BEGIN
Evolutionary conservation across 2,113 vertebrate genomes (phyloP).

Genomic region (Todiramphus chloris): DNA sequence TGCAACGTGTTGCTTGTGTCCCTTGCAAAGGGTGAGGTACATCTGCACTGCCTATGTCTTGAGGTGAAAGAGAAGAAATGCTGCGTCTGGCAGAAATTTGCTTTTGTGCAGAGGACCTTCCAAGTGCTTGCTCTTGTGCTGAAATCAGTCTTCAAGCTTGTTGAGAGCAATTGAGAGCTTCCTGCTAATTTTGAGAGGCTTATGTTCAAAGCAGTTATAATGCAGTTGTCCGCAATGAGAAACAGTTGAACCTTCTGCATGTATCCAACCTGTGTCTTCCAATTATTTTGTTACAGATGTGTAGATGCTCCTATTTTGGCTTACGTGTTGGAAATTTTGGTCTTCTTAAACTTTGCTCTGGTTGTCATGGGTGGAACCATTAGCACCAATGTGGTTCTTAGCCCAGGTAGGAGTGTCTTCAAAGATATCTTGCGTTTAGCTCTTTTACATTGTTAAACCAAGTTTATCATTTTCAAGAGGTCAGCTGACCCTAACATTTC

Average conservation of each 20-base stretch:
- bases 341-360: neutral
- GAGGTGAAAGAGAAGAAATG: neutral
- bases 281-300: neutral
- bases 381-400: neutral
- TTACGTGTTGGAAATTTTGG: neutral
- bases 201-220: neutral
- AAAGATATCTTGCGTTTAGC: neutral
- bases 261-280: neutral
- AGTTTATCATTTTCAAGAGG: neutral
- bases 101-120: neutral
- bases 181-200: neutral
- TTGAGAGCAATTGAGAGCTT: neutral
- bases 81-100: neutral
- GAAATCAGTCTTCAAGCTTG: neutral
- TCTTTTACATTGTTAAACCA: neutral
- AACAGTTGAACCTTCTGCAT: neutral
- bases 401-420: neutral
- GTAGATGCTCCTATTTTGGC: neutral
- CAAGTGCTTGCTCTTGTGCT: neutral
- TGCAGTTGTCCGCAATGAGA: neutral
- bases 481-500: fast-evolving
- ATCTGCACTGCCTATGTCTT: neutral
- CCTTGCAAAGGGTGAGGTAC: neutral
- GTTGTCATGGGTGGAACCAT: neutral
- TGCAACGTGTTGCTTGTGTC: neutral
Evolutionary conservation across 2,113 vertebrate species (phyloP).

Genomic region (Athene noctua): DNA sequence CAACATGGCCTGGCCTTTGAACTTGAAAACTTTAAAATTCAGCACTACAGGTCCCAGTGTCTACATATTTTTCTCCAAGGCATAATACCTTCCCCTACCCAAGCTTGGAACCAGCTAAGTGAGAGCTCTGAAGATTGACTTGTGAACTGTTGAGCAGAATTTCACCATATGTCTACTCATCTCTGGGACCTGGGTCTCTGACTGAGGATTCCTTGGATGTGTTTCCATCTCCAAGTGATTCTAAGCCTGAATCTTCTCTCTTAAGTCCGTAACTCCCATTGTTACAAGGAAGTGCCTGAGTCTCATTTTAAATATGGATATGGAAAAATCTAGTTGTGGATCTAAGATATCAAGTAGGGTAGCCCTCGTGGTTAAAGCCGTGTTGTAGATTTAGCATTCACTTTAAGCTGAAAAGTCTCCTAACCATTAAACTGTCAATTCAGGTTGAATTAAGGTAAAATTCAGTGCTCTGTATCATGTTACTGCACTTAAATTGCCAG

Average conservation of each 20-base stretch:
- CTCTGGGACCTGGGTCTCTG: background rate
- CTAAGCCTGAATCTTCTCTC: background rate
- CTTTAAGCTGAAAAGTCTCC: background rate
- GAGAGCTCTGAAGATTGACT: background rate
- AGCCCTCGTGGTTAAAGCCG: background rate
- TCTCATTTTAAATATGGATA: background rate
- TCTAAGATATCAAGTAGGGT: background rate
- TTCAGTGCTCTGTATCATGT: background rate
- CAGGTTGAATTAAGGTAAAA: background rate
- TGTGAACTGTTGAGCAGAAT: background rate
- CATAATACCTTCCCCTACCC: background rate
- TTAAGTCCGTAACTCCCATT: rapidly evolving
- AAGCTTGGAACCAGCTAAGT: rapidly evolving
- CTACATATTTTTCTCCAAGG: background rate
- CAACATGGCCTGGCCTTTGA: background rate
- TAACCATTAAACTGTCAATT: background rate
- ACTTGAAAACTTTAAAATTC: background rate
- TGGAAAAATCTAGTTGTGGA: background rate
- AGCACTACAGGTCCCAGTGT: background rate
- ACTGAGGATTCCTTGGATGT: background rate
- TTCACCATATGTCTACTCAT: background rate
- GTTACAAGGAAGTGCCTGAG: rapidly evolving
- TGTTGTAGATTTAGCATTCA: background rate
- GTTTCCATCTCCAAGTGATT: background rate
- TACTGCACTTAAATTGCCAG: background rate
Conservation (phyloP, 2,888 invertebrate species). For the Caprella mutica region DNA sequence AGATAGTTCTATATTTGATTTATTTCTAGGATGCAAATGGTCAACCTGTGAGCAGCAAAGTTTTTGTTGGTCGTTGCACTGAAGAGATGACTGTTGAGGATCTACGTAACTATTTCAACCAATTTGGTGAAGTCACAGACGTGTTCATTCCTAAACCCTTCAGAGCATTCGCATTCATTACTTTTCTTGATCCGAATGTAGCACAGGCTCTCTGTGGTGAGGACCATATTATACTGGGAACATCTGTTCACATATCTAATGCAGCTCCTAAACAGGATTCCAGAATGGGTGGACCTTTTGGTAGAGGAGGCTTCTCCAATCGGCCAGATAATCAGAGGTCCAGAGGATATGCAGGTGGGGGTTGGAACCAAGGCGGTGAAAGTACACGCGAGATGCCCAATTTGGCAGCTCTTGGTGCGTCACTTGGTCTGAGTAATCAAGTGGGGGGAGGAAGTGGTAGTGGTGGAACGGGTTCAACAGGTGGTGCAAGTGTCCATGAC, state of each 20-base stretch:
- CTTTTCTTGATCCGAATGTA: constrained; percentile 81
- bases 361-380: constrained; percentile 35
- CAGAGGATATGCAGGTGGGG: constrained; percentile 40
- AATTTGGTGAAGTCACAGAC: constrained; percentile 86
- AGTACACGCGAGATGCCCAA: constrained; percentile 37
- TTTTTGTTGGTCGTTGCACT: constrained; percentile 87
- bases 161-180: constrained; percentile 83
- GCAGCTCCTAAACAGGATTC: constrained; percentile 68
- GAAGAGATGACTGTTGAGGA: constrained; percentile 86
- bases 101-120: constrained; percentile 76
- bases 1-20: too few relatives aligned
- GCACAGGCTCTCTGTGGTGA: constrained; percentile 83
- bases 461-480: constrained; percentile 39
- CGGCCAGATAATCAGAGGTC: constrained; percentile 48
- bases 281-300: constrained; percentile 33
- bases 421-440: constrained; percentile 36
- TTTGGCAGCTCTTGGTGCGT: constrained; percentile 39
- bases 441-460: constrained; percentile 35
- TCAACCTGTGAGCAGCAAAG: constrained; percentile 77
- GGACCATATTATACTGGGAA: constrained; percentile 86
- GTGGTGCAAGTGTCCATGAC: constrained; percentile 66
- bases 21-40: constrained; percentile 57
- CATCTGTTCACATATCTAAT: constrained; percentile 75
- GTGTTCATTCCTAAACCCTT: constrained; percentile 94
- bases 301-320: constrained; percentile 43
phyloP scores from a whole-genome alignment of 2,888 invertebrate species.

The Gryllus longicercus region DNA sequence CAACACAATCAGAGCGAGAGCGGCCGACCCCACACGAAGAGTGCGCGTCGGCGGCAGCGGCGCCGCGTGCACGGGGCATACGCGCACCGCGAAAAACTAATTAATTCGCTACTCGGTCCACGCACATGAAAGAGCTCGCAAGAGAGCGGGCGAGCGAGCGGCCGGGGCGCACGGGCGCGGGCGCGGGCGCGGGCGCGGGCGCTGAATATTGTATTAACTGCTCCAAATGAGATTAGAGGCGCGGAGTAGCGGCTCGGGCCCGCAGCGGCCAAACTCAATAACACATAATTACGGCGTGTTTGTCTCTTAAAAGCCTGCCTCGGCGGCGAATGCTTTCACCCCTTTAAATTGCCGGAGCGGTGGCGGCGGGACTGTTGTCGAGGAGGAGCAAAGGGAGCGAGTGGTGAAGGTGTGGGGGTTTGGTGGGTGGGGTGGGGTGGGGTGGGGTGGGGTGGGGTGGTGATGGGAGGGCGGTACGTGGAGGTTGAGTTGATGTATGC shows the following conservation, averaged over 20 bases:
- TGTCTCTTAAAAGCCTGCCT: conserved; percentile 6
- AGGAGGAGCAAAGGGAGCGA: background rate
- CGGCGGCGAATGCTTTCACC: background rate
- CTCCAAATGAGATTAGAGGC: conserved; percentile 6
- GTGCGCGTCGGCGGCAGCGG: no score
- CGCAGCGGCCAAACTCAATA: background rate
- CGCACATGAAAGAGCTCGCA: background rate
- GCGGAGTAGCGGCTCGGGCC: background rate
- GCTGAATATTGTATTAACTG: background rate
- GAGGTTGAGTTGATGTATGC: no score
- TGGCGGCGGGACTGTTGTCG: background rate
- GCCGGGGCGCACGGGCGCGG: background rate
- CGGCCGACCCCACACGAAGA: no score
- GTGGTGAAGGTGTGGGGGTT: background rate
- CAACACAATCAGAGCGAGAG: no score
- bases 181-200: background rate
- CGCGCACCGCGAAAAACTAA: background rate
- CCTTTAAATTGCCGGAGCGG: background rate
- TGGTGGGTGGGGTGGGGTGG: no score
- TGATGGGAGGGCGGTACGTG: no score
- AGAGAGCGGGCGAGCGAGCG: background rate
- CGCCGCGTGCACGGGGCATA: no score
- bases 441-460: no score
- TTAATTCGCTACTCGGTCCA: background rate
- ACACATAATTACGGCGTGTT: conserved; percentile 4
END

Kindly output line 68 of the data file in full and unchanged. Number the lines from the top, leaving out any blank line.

- bases 1-20: too few relatives aligned